Most of us have experienced times where we overindulged on food. And that’s okay—the occasional Netflix-and-junk-food marathon feels good, even if we may regret the jumbo-sized bag of cheese doodles later.
Binge Eating Disorder isn’t like that. B.E.D. is a serious medical condition characterized by regular episodes of binge eating. It’s more than just overeating: People with the disorder feel like they lose control during a binge, which can cause feelings of distress, self-loathing and shame. There are several misconceptions about B.E.D., even though it’s the most common eating disorder—more so than anorexia and bulimia combined. Here, we clear up some common myths about the disorder.
Myth: Binge Eating Disorder is a Choice
Real Talk: For people with B.E.D., bingeing is not a “lifestyle choice,” or a “phase.” It is a mental illness associated with mood disorders, anxiety and depression. The exact cause of B.E.D. is unknown, but research suggests that family history and brain chemicals may be involved. Stressful life events could also play a role in the disorder.
Myth: Only Obese Individuals Suffer from B.E.D.
Real Talk: B.E.D. is associated with increased weight, but the disorder affects people of all shapes and sizes; normal-weight, overweight and obese individuals can have B.E.D. One U.S. survey even found that the majority of adults with B.E.D. are normal-weight or overweight. In the study, 55% of participants had a BMI of 30 or lower, versus the 45% who had a BMI over 30, putting them in the obese range.
Myth: B.E.D. Only Affects Women
Real Talk: It’s a widely-held belief that only women and girls suffer from eating disorders, but that simply isn’t true. Binge Eating Disorder affects both men and women. It’s estimated that approximately twice as many women are affected as men: A study by researchers at Harvard University found that lifetime prevalence of B.E.D. was 3.5% in women and 2.0% in men.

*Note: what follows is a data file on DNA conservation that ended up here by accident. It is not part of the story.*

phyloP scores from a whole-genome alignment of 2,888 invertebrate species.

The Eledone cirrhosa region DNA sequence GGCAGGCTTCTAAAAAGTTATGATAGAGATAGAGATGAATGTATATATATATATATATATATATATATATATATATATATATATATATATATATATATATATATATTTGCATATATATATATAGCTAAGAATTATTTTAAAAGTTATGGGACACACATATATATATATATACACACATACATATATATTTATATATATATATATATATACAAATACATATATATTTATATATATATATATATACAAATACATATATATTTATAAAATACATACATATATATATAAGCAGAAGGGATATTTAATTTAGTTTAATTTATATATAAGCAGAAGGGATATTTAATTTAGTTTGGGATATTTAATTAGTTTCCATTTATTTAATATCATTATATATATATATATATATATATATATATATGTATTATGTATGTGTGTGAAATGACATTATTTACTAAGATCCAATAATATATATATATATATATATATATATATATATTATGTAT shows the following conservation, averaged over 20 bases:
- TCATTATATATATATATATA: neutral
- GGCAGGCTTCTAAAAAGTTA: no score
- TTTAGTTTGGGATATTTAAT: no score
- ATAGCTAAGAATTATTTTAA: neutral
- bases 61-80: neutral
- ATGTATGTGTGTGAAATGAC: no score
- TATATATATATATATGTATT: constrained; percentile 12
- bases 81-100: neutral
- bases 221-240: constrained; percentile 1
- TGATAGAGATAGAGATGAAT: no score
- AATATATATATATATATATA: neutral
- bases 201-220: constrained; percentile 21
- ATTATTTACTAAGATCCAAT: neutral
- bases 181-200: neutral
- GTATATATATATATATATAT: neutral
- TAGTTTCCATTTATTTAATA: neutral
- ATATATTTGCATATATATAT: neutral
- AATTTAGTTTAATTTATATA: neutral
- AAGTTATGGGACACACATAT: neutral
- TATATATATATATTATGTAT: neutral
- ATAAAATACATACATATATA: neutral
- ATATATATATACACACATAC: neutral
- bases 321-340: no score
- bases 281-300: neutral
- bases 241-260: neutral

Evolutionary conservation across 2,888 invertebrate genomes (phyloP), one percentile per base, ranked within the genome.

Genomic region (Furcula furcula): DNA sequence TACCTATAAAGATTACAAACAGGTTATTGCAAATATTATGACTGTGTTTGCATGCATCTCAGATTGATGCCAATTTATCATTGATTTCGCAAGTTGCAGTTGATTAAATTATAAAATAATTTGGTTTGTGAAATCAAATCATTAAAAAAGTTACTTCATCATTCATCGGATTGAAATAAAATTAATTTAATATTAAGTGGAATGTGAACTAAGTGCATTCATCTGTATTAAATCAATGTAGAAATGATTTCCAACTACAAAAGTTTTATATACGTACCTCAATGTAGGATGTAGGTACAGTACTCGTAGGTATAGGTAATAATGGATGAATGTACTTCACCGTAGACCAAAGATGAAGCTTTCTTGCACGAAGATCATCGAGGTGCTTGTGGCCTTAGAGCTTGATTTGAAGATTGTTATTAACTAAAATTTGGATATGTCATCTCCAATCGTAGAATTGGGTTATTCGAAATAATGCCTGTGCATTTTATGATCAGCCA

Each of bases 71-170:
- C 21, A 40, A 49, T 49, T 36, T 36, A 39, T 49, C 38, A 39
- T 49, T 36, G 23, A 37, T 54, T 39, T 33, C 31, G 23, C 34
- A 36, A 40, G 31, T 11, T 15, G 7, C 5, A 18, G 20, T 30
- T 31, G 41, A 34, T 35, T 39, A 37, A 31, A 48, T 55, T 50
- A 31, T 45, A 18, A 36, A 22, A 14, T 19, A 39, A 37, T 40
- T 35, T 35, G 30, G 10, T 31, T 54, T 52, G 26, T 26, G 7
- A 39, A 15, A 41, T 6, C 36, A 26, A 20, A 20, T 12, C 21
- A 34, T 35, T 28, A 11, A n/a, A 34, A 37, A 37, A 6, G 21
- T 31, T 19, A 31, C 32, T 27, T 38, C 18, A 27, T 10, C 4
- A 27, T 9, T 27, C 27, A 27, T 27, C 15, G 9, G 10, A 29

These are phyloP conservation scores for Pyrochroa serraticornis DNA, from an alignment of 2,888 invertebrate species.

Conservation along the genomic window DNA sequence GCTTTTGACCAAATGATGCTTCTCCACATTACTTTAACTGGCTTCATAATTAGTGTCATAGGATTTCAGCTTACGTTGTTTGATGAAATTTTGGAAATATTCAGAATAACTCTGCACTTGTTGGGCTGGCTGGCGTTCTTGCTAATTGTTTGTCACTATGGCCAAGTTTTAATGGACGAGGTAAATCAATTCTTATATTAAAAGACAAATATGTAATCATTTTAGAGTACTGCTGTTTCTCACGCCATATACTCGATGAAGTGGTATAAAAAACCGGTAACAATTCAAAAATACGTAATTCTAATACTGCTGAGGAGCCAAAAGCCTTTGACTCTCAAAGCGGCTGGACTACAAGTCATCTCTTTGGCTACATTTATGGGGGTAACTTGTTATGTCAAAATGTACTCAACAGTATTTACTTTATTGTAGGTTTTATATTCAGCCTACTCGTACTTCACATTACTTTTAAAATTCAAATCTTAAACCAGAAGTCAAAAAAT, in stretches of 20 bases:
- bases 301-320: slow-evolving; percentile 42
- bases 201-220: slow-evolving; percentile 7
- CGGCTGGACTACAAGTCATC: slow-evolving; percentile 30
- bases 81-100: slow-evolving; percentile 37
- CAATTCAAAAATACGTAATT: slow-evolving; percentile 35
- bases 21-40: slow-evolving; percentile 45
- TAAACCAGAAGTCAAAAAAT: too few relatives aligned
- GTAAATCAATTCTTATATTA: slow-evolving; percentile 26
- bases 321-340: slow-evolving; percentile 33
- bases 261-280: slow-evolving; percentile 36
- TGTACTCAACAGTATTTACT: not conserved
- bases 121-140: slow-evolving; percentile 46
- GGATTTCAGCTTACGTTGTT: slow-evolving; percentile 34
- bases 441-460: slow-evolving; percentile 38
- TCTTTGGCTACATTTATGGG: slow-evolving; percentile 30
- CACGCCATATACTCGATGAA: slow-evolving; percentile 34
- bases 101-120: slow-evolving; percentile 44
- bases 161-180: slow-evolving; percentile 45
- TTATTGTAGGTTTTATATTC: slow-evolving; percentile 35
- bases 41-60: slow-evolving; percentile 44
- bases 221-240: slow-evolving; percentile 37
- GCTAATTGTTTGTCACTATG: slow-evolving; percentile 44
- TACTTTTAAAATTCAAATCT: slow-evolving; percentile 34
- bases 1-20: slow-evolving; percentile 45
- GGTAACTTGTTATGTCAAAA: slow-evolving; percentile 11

This myth about eating disorders being exclusive to women can make it more challenging for men to seek treatment. They may not come forward because of embarrassment, or they may not even recognize that anything is wrong.
Myth: Recovery is Not Possible
Real Talk: There are several management options available to people struggling with B.E.D. One widely-studied treatment is cognitive behavioural therapy (CBT), which encourages individuals to regulate their eating habits through goal setting and self-monitoring strategies. These therapies can help reduce the frequency of binges: In a study of 125 obese patients with B.E.D., published in the Journal of Consulting and Clinical Psychology, just over half of the participants went into binge-eating remission one year after using CBT.
Other treatment options include nutritional counselling and medication. If you think you may have B.E.D., start the conversation with your family doctor. You may not feel comfortable talking about it, but asking for help is the first step to recovery.